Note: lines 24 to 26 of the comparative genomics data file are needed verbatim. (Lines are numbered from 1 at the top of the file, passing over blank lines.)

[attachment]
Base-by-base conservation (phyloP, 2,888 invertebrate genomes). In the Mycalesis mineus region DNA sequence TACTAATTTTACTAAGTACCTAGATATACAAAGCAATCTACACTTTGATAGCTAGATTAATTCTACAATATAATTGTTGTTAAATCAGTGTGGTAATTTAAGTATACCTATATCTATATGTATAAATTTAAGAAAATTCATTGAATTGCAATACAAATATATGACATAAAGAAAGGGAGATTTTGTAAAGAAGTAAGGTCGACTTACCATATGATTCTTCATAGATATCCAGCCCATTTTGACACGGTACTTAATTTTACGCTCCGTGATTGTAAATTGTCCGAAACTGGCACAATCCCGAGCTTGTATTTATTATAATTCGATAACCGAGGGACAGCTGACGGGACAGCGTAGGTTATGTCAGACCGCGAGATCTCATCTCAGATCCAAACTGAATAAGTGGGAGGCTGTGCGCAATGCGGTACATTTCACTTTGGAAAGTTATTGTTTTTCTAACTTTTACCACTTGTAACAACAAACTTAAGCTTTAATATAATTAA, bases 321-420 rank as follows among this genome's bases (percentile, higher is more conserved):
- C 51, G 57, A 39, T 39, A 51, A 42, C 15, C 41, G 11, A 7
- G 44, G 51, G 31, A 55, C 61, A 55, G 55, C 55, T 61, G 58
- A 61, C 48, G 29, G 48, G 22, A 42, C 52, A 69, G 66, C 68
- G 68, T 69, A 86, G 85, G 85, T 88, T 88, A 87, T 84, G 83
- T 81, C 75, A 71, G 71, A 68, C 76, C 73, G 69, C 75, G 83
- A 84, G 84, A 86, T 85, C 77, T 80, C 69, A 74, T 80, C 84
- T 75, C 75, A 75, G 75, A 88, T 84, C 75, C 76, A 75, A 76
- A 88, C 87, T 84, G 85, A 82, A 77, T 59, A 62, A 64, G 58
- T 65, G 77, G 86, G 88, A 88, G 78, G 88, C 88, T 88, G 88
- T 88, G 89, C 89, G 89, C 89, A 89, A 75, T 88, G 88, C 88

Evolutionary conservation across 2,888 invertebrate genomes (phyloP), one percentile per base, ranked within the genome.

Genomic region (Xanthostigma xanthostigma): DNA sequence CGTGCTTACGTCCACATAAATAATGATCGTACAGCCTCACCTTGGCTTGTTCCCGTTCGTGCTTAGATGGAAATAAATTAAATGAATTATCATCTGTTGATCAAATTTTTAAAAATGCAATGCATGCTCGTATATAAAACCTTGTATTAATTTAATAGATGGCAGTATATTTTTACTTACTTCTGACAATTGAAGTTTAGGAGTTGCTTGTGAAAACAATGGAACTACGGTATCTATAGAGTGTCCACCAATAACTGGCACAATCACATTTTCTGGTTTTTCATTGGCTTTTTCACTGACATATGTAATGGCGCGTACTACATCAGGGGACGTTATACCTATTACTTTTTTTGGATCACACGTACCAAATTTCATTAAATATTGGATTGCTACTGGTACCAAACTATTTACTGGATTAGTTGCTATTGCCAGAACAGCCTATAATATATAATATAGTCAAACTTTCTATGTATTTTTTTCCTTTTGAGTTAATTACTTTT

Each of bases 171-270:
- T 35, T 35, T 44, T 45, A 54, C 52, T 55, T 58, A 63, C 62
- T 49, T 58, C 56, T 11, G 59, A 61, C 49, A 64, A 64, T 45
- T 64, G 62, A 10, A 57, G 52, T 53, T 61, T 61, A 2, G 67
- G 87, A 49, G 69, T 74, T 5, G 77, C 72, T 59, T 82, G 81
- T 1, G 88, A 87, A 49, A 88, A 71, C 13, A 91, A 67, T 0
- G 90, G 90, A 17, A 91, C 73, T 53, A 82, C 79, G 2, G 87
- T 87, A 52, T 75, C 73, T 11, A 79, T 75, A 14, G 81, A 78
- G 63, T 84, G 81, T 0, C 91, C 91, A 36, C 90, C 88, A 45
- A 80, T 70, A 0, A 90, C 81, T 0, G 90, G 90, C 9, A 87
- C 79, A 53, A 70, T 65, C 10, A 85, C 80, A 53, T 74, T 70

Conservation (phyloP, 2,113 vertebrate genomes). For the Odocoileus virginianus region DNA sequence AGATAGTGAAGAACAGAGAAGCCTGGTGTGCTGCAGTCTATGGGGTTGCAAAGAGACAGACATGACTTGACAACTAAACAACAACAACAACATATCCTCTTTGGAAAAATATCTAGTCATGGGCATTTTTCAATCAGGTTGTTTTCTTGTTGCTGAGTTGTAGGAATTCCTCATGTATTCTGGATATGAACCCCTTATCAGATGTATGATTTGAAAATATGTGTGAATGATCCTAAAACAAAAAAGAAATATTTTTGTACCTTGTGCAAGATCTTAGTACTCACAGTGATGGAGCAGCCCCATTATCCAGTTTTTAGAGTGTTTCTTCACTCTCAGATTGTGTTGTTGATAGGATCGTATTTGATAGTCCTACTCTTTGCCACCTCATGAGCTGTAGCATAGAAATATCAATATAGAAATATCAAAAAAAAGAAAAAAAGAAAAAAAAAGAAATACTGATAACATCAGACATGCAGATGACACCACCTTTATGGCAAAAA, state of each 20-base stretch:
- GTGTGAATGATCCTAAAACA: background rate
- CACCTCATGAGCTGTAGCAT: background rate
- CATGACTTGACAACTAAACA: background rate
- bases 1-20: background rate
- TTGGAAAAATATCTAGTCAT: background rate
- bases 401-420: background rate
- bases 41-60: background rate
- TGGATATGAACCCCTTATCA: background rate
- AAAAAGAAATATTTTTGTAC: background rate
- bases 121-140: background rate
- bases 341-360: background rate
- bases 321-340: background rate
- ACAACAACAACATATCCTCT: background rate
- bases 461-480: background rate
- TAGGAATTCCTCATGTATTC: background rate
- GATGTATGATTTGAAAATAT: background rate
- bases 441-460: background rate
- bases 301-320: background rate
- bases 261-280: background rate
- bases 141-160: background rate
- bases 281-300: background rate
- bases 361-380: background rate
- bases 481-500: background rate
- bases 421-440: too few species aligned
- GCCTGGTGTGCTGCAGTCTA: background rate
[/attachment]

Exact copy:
- C 79, A 53, A 70, T 65, C 10, A 85, C 80, A 53, T 74, T 70

Conservation (phyloP, 2,113 vertebrate genomes). For the Odocoileus virginianus region DNA sequence AGATAGTGAAGAACAGAGAAGCCTGGTGTGCTGCAGTCTATGGGGTTGCAAAGAGACAGACATGACTTGACAACTAAACAACAACAACAACATATCCTCTTTGGAAAAATATCTAGTCATGGGCATTTTTCAATCAGGTTGTTTTCTTGTTGCTGAGTTGTAGGAATTCCTCATGTATTCTGGATATGAACCCCTTATCAGATGTATGATTTGAAAATATGTGTGAATGATCCTAAAACAAAAAAGAAATATTTTTGTACCTTGTGCAAGATCTTAGTACTCACAGTGATGGAGCAGCCCCATTATCCAGTTTTTAGAGTGTTTCTTCACTCTCAGATTGTGTTGTTGATAGGATCGTATTTGATAGTCCTACTCTTTGCCACCTCATGAGCTGTAGCATAGAAATATCAATATAGAAATATCAAAAAAAAGAAAAAAAGAAAAAAAAAGAAATACTGATAACATCAGACATGCAGATGACACCACCTTTATGGCAAAAA, state of each 20-base stretch:
- GTGTGAATGATCCTAAAACA: background rate